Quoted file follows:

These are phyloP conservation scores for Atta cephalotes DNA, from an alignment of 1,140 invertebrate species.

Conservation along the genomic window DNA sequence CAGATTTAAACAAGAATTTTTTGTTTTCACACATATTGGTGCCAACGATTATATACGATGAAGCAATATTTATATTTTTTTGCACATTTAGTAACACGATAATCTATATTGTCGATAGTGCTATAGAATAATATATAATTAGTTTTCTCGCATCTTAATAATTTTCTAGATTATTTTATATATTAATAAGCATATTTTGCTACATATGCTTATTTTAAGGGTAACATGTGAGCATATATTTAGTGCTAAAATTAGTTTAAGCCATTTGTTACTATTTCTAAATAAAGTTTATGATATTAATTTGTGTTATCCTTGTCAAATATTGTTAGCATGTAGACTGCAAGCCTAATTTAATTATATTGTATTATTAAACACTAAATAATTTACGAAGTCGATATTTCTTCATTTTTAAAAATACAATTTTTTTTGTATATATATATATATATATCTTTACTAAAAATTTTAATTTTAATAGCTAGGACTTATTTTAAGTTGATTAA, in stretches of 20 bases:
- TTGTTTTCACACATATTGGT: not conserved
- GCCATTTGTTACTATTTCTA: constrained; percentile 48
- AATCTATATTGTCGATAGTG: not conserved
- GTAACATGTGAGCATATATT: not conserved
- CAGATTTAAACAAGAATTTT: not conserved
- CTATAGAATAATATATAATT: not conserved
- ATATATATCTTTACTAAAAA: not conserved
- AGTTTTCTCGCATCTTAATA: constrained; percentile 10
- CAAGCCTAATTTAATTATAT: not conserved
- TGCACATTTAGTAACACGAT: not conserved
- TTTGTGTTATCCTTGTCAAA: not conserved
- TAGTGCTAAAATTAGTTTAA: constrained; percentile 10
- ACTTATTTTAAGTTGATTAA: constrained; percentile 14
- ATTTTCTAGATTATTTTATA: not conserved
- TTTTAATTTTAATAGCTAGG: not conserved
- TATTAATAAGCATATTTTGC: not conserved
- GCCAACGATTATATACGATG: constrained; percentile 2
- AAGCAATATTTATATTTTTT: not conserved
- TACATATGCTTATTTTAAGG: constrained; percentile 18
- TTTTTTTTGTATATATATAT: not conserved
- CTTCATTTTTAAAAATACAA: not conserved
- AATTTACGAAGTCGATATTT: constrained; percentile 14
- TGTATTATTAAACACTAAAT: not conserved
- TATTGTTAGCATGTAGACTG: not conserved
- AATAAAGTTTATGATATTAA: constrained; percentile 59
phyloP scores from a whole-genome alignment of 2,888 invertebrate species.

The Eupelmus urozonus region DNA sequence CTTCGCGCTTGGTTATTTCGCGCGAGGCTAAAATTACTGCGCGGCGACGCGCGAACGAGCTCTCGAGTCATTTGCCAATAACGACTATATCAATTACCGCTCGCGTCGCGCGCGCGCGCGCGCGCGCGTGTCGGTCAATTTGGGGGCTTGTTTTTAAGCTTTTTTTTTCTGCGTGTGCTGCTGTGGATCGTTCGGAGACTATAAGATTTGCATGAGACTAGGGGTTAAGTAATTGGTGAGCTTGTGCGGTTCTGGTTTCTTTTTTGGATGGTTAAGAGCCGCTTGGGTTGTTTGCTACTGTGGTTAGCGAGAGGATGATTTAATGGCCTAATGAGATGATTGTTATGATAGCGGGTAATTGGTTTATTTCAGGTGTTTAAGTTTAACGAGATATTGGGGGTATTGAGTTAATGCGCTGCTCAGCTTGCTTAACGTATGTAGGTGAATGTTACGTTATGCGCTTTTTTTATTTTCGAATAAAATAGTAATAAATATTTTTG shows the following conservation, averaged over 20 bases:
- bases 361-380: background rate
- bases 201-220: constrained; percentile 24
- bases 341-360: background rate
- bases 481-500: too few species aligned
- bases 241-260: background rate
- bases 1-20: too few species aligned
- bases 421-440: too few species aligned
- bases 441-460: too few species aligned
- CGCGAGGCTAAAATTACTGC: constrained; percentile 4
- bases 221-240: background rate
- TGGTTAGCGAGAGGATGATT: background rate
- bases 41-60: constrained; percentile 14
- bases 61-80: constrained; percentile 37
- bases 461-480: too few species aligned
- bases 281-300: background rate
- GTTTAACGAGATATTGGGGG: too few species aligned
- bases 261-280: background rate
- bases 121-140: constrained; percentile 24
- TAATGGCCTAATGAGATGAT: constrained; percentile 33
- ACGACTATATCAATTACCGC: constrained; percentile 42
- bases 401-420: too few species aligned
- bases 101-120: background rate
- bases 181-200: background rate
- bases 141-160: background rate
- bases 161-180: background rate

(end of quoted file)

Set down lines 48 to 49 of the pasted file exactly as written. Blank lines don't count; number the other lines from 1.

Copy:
- TAATGGCCTAATGAGATGAT: constrained; percentile 33
- ACGACTATATCAATTACCGC: constrained; percentile 42